Friday, June 26, 2009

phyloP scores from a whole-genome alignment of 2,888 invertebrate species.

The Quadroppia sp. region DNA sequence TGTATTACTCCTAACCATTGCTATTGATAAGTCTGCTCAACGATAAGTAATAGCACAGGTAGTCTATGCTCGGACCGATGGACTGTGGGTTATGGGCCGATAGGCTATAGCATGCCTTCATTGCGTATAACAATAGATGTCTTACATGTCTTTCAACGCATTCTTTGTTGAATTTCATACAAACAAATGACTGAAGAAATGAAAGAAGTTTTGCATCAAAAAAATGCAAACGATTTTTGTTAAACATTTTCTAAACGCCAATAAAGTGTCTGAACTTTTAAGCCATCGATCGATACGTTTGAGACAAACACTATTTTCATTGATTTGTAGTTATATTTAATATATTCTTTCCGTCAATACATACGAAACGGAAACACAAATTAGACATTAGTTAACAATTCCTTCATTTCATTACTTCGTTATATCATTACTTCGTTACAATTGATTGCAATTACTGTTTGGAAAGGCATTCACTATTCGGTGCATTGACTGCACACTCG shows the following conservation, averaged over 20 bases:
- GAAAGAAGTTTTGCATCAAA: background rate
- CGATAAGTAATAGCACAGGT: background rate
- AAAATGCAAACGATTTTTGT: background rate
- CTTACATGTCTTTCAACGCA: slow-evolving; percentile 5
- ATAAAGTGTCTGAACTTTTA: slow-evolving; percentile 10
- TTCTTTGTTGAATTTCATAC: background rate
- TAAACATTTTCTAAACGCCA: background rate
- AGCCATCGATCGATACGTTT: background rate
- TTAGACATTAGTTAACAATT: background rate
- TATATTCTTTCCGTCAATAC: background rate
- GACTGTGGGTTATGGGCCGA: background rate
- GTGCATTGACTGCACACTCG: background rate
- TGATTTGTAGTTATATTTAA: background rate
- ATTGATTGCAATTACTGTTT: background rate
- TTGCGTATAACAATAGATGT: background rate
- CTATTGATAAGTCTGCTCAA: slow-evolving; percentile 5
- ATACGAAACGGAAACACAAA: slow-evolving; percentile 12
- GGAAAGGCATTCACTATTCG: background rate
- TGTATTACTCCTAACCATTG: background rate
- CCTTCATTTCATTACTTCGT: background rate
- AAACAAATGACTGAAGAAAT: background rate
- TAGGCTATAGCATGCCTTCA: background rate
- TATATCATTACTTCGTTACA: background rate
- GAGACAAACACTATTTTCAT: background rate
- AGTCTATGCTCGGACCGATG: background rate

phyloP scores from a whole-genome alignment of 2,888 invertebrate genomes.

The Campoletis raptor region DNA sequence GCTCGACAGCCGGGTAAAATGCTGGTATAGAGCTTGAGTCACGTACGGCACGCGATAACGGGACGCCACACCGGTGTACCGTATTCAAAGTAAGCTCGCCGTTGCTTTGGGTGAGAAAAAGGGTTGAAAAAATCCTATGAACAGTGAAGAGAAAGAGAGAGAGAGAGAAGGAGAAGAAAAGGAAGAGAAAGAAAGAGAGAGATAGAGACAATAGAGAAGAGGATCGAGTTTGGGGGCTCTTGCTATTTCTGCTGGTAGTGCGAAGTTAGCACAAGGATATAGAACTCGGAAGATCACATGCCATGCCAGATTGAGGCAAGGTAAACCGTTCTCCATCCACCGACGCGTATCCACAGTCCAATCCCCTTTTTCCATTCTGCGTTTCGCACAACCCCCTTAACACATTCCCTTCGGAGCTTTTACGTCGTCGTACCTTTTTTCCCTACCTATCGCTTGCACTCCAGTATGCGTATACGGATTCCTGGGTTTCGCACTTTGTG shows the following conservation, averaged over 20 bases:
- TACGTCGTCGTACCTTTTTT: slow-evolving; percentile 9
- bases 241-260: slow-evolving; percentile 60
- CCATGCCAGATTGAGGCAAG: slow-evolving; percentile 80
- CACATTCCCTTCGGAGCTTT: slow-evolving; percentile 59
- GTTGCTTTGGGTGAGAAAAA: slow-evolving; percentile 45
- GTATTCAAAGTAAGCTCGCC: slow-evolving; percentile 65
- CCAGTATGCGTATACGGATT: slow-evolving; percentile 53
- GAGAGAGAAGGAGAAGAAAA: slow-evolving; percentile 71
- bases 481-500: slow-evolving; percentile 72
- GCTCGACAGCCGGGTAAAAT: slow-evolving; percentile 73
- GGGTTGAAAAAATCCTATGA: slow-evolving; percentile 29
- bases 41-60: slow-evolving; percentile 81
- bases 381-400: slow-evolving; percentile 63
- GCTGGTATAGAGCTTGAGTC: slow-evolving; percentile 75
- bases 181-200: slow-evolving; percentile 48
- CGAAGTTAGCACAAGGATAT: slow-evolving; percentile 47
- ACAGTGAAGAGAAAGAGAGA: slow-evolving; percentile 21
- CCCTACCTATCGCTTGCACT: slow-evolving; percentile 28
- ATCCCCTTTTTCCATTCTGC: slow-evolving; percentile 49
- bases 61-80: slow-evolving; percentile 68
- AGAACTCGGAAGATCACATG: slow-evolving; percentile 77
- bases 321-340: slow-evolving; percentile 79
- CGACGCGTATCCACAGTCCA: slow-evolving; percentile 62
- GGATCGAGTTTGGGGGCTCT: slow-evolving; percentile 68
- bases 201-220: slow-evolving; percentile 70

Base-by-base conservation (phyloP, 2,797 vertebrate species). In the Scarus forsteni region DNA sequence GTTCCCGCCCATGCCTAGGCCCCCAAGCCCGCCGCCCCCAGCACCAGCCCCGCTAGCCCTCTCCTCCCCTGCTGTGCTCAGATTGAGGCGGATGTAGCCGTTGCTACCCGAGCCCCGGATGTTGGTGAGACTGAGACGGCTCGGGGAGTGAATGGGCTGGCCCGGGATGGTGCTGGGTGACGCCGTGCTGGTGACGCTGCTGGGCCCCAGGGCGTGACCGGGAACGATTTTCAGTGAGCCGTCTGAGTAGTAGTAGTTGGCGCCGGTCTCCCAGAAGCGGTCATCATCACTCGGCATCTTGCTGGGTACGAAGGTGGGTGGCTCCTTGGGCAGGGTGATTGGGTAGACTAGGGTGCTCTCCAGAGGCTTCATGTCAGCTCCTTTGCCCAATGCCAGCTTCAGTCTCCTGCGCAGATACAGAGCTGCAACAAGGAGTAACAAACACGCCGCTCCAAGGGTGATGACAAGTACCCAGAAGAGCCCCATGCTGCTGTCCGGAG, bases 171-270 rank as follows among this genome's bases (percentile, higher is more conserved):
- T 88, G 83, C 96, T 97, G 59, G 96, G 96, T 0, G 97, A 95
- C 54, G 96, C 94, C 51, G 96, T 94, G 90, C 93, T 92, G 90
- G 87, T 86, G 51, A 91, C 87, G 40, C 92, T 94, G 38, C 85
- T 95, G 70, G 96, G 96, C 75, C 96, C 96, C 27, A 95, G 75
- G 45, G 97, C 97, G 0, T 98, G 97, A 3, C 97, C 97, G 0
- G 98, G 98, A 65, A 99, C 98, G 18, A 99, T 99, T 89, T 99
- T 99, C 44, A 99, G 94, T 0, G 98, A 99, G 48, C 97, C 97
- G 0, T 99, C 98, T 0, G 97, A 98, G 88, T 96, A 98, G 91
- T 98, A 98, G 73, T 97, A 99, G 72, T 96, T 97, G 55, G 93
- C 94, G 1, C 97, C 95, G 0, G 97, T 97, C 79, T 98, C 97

Communicating on the Internet – be that on a blog, on Facebook or via Twitter – has been likened to standing on a street corner and yelling at whomever passes by, or plastering every light standard everywhere with messages for anyone to come by and look at. The thing is, this isn’t new anymore. People who value the Internet as a communications tool also see the need to watch what they say. Alberta MLA Doug Elniski really should have been one of those people. He has a blog and uses Facebook and Twitter so he should be aware of the inherent peril of mis-communicating in an instantaneous medium. Yet he stumbled headlong into controversy by posting some seemingly sexist comments. What’s worse is that this wasn’t the first time he came under fire for such an online indiscretion. Where Elniski gained yards towards credibility was in his apology. He addressed those he had offended, explained the context in which he had made the comments, admitted fault, allowed himself to be self-effacing and conceded that he had learned a lesson. "In hindsight, it was a stupid, inappropriate thing to put on the blog," he admitted. "It completely missed the message I was trying to achieve." His apology was accepted by other Alberta politicians including Premier Ed Stelmach. But how he moves forward – both in actions and in what he says – will determine if he can shake the unappetizing moniker he’s earned as the politician who put the “twit” in Twitter. And since he only won his seat by fewer than 200 votes in the last Alberta election, it remains to be seen just what the voters think of Elniski’s attempt at redemption.

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